Dry mouth is more than just an irritating problem. It’s a potentially serious health condition that can severely affect your oral health and quality of life. While dry mouth is common among older adults, it’s not a normal part of aging and can and should be prevented and treated.
Here are a few common questions and answers about dry mouth:
One in three older adults has dry mouth, which is frequently a side effect of medications. Many prescription drugs – many of them used for common conditions such as high blood pressure, depression, allergies, and pain – are known to cause dry mouth. Moreover, the more drugs you take, the more likely you’ll be troubled by dry mouth. Over-the-counter medications, antihistamines, and decongestants, can also cause it, along with chemotherapy, radiation therapy, and illnesses such as diabetes, Parkinson’s, and Sjogren’s Syndrome.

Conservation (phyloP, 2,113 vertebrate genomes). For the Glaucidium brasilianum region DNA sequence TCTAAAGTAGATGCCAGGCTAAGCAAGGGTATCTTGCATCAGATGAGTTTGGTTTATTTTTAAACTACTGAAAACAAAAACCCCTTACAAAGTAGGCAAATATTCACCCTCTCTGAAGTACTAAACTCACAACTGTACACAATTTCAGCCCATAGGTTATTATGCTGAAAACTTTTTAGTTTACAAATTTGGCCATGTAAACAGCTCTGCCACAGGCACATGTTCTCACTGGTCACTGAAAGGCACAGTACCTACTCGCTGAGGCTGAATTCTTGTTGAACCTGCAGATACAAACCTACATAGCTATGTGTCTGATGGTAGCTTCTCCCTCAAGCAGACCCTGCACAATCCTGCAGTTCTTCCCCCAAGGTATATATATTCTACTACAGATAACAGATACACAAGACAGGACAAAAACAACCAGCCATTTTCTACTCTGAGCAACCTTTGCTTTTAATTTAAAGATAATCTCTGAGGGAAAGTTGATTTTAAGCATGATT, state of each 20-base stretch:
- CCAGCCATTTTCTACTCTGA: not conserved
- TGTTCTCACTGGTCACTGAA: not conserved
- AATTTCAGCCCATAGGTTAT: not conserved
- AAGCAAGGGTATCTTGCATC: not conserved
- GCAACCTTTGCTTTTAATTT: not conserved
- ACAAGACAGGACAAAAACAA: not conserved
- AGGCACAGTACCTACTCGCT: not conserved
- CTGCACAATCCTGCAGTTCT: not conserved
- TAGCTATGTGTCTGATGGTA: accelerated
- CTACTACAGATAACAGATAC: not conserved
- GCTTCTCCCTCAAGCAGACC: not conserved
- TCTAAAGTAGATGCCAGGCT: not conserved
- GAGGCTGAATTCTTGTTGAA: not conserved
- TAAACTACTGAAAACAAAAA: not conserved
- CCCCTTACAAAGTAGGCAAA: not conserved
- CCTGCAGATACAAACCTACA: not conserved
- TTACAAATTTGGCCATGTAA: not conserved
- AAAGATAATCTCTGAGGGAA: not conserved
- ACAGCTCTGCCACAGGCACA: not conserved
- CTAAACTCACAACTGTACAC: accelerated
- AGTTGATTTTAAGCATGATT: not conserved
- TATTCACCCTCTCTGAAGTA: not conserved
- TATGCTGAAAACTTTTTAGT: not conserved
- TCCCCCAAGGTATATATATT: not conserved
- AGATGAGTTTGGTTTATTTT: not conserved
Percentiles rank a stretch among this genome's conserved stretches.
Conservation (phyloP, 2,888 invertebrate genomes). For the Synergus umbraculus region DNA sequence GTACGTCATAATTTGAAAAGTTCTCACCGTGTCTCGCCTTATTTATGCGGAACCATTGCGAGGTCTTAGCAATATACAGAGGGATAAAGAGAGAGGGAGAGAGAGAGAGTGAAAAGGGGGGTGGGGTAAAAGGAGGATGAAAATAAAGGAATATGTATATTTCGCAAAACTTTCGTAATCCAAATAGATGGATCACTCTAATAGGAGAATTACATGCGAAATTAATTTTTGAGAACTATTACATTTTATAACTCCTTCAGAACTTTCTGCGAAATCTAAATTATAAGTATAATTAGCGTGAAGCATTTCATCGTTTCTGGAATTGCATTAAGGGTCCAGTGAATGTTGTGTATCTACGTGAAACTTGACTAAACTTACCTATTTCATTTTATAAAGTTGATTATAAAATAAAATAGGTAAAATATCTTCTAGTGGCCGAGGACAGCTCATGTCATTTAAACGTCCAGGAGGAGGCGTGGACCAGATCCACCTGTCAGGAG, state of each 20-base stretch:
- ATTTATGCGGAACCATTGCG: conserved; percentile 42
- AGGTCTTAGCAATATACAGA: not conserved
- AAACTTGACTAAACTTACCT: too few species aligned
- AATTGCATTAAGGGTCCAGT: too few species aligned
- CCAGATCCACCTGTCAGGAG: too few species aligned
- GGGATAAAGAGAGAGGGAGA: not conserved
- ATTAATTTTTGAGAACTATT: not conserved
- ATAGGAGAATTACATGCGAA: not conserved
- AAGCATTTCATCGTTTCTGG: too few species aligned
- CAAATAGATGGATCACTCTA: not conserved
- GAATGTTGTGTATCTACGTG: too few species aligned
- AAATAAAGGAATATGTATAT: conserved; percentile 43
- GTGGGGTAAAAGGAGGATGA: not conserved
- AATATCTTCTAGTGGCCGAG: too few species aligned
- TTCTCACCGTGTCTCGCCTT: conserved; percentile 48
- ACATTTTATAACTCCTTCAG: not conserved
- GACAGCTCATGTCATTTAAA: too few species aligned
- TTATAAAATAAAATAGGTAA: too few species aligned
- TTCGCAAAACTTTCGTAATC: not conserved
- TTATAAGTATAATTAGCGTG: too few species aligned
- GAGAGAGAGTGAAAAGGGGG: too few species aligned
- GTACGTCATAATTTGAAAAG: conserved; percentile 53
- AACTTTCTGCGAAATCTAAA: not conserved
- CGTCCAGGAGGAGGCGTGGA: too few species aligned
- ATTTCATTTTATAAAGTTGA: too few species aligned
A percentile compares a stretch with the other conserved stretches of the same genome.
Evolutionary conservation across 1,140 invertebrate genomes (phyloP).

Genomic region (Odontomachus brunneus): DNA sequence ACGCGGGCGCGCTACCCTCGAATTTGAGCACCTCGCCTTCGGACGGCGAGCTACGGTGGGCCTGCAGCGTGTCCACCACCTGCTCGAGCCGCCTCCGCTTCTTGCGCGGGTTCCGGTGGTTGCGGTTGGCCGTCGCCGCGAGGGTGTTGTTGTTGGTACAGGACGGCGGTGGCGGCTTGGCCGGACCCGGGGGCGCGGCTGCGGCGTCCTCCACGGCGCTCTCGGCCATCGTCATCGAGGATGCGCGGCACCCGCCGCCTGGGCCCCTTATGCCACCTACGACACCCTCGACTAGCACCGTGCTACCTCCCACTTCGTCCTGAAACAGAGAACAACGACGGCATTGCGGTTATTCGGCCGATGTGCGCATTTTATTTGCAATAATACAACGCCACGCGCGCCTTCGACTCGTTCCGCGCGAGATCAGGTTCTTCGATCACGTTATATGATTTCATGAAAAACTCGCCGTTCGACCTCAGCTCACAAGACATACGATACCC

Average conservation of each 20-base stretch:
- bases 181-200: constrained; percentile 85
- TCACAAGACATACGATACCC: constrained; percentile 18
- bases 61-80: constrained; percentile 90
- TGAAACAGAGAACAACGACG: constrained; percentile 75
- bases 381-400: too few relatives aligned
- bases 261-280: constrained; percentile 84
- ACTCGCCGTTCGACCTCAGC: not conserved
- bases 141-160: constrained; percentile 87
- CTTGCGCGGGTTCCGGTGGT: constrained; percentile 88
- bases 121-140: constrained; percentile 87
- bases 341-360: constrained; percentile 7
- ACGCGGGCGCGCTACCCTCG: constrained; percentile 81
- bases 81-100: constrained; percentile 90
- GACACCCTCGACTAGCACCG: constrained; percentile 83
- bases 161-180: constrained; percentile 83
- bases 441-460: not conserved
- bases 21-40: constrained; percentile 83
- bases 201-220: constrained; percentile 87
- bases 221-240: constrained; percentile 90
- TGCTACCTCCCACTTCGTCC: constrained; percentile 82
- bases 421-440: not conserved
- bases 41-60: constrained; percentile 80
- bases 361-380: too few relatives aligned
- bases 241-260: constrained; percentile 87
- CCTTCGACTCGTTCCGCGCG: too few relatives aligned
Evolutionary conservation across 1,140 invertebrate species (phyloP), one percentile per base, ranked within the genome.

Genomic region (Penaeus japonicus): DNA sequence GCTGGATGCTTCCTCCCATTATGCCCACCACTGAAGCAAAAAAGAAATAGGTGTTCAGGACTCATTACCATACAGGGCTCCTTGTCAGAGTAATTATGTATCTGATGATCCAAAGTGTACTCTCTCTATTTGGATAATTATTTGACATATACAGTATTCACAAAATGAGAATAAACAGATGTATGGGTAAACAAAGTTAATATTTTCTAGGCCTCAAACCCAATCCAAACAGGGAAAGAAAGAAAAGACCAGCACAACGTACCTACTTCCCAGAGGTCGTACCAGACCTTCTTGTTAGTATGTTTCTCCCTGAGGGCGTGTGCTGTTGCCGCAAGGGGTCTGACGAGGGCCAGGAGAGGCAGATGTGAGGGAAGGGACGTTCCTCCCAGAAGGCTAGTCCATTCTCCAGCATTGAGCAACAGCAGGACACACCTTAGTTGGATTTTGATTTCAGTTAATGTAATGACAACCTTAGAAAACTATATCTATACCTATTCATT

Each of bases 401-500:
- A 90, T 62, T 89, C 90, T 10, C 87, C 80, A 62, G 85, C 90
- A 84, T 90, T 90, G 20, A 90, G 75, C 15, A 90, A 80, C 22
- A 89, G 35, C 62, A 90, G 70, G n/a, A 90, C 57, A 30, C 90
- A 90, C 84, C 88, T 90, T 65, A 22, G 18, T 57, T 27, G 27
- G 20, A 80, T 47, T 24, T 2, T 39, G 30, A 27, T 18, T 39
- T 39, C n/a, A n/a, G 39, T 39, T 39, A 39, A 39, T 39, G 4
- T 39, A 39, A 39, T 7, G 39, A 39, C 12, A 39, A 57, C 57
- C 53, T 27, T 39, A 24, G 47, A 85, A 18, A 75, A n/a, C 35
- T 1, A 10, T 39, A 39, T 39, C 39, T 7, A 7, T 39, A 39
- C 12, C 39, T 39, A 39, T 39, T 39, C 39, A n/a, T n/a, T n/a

A lack of saliva can lead to:
Common symptoms of dry mouth include:
Dry mouth can cause significant tooth decay, especially in the roots of teeth, which can lead to infection and tooth loss.
It can affect your quality of life by making it difficult to eat, taste food, swallow, and talk.